"In the ordinary course of human affairs countries churn slowly.
. . and then there are moments of special upheaval, when empires depart, when
ideologies rotate. . . . India was in the midst of such a moment. The meanings of
destiny, family, love, class--of what it means to be Indian--were being defined
anew by millions of people, all at once."
In the opening scene of this new novel, the protagonist,
Golden Richards, comes home from work to one of the three houses where his four
wives and 28 children live, and he literally cannot find a pot to piss in. The
bathrooms, of which there are never enough, are all occupied. The house is in
disarray and chaos.
In the Feb. 3 New Republic, Alan Wolfe, the magazine's
go-to reviewer on matters of religion, seems to buy into the account of Dietrich Bonhoeffer that Eric
Metaxas gives in his new biography Bonhoeffer: Pastor, Martyr, Prophet, Spy.
Eugene Peterson's new memoir, The Pastor, will be out in February (Century subscribers can read the excerpt from the book
in the February 8 issue.) If any pastor has claimed the vocation, it's
Peterson, who has grounded and inspired pastors for many years with books that
include Under the Unpredictable Plant
and The Contemplative Pastor.
If your commentary budget has not yet run dry, check out
William Placher's new book on the Gospel of Mark, the first in a new series of
theological commentaries from Westminster John Knox. Placher, who died in 2008,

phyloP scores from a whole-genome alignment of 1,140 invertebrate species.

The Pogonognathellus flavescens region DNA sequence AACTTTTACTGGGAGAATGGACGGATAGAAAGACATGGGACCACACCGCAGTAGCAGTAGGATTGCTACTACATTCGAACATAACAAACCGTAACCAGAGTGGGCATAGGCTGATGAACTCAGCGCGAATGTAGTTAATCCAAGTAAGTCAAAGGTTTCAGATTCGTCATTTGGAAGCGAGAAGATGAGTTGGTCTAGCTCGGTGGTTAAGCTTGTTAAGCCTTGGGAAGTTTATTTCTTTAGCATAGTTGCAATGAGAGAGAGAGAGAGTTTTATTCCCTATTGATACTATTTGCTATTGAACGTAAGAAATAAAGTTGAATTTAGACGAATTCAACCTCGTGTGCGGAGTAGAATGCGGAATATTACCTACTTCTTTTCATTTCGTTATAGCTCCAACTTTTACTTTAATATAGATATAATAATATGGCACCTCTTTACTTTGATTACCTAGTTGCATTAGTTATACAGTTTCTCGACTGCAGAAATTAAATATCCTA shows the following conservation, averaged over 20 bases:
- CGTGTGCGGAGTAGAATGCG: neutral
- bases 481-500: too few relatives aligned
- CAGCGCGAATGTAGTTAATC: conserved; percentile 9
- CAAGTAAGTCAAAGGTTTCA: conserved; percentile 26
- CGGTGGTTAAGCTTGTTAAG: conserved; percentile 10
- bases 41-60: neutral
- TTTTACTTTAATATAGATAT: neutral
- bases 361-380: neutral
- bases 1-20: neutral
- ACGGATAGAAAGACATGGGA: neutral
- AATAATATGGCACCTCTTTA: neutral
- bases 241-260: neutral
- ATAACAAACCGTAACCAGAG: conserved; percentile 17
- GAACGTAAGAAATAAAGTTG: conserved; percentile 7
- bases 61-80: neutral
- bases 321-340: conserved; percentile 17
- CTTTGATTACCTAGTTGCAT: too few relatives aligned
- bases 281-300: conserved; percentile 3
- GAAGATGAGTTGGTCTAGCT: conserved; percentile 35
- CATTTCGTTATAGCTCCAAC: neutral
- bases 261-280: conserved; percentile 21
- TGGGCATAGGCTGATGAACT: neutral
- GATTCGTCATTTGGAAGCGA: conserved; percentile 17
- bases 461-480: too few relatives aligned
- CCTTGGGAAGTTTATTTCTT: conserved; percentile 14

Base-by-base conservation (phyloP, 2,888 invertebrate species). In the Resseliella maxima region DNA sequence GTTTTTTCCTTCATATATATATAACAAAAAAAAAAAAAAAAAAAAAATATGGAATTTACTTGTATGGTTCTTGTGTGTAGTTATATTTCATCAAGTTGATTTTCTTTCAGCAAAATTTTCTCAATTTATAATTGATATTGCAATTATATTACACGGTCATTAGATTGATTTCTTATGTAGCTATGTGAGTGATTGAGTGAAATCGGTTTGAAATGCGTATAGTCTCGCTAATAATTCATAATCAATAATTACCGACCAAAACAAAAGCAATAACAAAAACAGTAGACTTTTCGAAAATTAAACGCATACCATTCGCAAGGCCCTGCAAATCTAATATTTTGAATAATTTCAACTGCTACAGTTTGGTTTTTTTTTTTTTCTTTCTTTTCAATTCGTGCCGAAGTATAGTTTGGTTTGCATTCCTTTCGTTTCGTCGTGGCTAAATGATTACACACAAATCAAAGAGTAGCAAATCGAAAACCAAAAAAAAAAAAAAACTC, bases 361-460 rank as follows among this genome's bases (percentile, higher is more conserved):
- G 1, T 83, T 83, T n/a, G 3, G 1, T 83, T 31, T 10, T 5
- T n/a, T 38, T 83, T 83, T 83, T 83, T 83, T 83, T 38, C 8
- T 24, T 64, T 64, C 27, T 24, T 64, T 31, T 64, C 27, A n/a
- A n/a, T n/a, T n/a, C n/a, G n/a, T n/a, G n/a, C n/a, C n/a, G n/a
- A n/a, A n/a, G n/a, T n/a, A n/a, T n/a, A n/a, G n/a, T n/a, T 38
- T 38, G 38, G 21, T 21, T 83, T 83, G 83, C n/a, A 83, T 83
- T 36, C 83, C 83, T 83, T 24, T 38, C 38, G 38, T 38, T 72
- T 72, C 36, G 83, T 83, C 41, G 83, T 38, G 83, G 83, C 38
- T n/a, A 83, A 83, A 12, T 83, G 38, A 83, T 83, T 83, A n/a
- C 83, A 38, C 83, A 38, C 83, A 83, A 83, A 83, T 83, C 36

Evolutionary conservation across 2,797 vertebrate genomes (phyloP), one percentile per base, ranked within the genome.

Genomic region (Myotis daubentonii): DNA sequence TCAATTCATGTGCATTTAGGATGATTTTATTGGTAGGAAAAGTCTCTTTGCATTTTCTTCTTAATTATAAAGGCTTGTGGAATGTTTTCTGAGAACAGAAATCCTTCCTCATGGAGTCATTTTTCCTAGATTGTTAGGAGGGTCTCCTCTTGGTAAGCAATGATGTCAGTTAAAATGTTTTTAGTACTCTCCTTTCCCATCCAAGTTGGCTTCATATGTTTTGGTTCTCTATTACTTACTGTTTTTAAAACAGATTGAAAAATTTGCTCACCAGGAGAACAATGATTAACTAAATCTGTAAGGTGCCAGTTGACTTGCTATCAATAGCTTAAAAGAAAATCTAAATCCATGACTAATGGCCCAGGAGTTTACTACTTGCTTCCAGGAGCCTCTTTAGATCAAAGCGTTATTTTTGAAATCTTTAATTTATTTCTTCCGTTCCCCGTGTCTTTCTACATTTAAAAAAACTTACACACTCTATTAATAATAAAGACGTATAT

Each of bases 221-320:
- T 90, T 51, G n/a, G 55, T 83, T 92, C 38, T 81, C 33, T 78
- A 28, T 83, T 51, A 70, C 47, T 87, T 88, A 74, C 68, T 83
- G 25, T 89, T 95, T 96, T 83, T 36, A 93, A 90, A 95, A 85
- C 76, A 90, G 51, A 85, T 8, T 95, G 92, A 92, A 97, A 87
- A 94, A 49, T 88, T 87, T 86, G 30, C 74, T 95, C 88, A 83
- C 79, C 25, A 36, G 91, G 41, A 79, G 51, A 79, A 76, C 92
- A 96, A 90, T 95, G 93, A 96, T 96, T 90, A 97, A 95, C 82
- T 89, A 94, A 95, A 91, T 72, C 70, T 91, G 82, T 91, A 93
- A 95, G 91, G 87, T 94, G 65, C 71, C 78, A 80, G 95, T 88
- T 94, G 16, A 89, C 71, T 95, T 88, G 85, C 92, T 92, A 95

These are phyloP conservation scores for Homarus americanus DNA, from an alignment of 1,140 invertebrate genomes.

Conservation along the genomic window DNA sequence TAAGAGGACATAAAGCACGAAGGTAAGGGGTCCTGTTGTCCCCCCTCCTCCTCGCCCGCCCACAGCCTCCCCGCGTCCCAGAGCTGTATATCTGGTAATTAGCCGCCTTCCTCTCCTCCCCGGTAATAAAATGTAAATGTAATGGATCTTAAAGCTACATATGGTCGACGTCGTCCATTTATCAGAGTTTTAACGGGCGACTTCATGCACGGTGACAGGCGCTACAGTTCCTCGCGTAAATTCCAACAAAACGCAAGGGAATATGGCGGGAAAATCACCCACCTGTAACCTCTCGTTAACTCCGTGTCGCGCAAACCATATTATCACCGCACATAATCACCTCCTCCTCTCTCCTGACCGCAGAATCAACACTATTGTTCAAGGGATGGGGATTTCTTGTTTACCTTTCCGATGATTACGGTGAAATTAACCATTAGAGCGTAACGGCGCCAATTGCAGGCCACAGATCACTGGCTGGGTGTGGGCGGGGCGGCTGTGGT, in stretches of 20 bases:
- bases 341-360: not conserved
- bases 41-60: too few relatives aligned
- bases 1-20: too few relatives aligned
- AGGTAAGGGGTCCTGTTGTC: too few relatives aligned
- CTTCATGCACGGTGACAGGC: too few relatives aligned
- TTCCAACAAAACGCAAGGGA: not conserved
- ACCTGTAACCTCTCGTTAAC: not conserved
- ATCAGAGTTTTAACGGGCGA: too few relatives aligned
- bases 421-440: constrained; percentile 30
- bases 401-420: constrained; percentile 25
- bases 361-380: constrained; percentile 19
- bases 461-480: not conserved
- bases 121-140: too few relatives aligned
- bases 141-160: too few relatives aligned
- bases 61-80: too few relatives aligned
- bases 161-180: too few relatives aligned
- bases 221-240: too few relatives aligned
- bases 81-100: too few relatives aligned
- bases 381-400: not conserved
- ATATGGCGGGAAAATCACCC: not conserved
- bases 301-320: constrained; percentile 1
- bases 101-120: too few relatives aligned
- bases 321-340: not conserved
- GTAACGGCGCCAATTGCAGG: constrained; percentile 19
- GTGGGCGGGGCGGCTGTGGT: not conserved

was to be the co-editor of this series with Amy Plantinga Pauw. This volume,
the last thing he wrote, is a fitting legacy.
Back when I was
co-directing a six-year study of militant religious fundamentalisms around the
world, critics used to ask me to define "modernity" and "modernization." To
many, mass media were the best symbols of the "modern." Yet as we studied
fundamentalists in a score of nations we were struck that in every case they were more at home with
the use of such media than were the "m
letters of advice from a convert to godlessness, Eberstadt tells the
"major-league atheist guys" (Richard Dawkins, Sam Harris, Christopher Hitchens et al.) how they need to firm up their
In Laurence Cossé's A
Corner of the Veil, a French novel translated into English in 1999, a
society of priests known as the Casuists come upon the proof of the existence
of God. (The proof is a document mailed to the editor of the society's
magazine, a point of fact that endeared the book to me right away, since I open
the Century's mail.)
A few weeks ago, on my way home on a crowded rush-hour train, I was
slouched down in my seat trying to hide my uncontrollable crying. I was sobbing
not for the lost souls of the world but because I had reached the end of Unbroken,
a new book by Laura Hillenbrand. As embarrassing as my public display of
emotion was, I could not stop reading.